By Gordon Legge – Yorkton, Sask.
Chatsworth School was located 11 miles northeast of Saltcoats in eastern Saskatchewan. I and two other boys, Syril Blahay and Derik Bilton, had just left the schoolyard and were on our way home.
Up ahead were five younger boys and the last few nights they kept disappearing into a big willow bush a half-mile from the school.
We decided to walk in and see what they were up to and found them all sitting around having a smoke. Fergie Devins had the tobacco and papers in a snuff box. He held it out and said, “help yourself,” which we did.
The next day at school, Fergie pulled his handkerchief out of his pocket and out popped the darn snuff box. It hit the floor and rolled right beside the teacher’s desk.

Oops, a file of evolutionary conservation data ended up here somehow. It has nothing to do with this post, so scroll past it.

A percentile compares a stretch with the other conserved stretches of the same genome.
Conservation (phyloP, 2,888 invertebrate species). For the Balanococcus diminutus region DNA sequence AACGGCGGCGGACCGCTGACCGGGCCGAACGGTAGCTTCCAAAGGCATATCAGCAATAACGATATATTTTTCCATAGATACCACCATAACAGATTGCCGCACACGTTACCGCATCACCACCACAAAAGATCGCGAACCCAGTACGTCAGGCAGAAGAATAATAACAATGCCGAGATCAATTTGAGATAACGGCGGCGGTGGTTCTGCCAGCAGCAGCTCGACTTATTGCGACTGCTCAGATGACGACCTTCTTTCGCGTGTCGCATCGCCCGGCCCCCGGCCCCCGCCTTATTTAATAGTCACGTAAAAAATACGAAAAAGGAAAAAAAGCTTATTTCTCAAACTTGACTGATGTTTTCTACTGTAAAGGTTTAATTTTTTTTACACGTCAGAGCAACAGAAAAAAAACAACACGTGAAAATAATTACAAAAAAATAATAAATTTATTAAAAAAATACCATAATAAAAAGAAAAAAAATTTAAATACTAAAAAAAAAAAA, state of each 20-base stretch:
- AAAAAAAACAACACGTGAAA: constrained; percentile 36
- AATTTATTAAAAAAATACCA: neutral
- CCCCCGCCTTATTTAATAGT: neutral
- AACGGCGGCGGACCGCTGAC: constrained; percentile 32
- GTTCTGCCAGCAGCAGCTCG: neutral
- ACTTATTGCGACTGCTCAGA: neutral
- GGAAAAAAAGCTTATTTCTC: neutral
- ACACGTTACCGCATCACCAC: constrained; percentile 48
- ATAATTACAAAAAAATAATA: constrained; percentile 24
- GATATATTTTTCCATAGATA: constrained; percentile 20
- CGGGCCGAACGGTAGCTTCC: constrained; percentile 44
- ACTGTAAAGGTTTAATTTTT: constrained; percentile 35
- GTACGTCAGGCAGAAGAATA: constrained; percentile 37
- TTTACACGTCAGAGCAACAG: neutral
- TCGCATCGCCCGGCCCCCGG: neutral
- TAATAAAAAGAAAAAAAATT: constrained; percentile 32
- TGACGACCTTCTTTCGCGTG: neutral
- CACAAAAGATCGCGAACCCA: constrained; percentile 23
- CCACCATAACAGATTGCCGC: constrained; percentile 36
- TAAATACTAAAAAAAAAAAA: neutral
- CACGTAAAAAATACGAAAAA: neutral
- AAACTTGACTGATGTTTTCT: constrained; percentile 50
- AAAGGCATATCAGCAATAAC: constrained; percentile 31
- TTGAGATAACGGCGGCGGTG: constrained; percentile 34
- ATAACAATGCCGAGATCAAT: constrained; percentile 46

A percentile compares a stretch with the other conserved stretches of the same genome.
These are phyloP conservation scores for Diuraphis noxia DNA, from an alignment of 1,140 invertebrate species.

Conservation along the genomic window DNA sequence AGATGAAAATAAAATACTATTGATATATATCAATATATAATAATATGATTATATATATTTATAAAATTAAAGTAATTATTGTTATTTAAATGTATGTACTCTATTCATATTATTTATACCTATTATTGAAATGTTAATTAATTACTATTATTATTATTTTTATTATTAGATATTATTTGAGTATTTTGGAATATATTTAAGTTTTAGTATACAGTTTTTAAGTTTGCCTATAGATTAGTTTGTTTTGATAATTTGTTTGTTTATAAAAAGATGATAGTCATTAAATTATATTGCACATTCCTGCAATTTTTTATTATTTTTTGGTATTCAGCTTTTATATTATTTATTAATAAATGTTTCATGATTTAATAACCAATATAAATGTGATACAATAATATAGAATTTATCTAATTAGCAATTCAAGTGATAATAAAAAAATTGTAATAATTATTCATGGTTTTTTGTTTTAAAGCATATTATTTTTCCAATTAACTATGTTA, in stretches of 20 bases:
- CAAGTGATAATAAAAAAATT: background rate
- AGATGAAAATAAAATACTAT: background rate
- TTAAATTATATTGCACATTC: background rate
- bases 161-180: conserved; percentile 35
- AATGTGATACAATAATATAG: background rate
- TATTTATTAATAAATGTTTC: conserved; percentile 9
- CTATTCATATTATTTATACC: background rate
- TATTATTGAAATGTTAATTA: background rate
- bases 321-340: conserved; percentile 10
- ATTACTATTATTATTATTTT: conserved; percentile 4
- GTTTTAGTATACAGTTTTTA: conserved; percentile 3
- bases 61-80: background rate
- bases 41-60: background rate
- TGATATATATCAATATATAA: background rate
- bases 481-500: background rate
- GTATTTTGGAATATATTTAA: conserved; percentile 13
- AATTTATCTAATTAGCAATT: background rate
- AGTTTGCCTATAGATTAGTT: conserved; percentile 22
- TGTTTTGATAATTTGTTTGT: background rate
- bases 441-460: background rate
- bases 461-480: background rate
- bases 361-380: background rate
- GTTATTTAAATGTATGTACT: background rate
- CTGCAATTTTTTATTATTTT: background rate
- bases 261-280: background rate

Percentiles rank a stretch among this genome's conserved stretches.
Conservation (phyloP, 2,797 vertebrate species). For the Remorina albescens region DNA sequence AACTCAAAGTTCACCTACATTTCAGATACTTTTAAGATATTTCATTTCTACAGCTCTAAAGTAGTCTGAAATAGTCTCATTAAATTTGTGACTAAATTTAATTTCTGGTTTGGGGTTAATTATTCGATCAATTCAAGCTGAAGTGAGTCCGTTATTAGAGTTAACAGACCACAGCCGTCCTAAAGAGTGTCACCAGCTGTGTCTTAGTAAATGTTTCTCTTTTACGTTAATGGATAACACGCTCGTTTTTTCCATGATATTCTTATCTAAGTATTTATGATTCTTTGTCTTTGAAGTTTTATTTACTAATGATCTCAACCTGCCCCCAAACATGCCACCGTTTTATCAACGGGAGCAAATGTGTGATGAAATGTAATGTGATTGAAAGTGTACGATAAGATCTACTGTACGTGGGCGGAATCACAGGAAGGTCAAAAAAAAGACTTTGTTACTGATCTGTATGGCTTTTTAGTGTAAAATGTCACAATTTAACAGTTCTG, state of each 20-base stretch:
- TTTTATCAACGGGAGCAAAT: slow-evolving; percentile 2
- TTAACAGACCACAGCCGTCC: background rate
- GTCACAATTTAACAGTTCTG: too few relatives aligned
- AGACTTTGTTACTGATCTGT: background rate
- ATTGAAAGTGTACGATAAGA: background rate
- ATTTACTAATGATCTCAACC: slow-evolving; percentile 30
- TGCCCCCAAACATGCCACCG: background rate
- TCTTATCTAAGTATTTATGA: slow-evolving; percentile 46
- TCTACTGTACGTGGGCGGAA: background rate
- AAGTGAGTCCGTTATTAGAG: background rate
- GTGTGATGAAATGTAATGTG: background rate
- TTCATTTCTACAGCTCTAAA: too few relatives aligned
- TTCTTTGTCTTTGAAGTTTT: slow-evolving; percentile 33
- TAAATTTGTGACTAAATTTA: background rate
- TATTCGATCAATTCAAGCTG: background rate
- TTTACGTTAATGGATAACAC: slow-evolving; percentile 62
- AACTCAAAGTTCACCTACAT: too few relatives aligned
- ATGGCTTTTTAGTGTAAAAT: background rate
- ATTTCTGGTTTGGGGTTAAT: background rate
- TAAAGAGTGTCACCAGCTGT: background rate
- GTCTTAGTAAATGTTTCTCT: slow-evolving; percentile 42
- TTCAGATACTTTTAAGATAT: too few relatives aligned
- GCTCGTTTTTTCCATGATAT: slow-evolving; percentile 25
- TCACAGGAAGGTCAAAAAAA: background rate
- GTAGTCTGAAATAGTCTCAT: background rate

The teacher, Mr. Davies, picked it up and asked, “Who does this belong to?” Fergie held up his hand.
“Fergie I want you to stay in at recess, I want to talk to you.”
Just before the bell rang at 3:30, Mr. Davies told me, Syril, and Derik that he wanted us to stay after school, too.
When the other kids were gone, Mr. Davies walked to the back of the room, shut the door, walked back to his desk, and got out the strap.
“Now,” he said, “I understand you boys have been smoking. Syril, what do you say?”
“Yes teacher, but only once.”
“Well now, we can’t have that!” as he strapped Syril five times on each hand.
“Derik, what do you say?” asked Mr. Davies.
“Yes teacher,” and Derik got five times on each hand.
I got the same thing.
“Now,” said Mr. Davies, “I don’t want to catch you boys smoking at school, or on the way home from school.”
And you know, we never did – no sir, we never did.
I’m the only one left of those three boys. Derik Bilton passed away in 1953 at age 29 from polio, leaving a wife and three daughters. Just one year later, Dr. Salk’s polio vaccine became available.
Syril passed away about 18 years ago in Yorkton.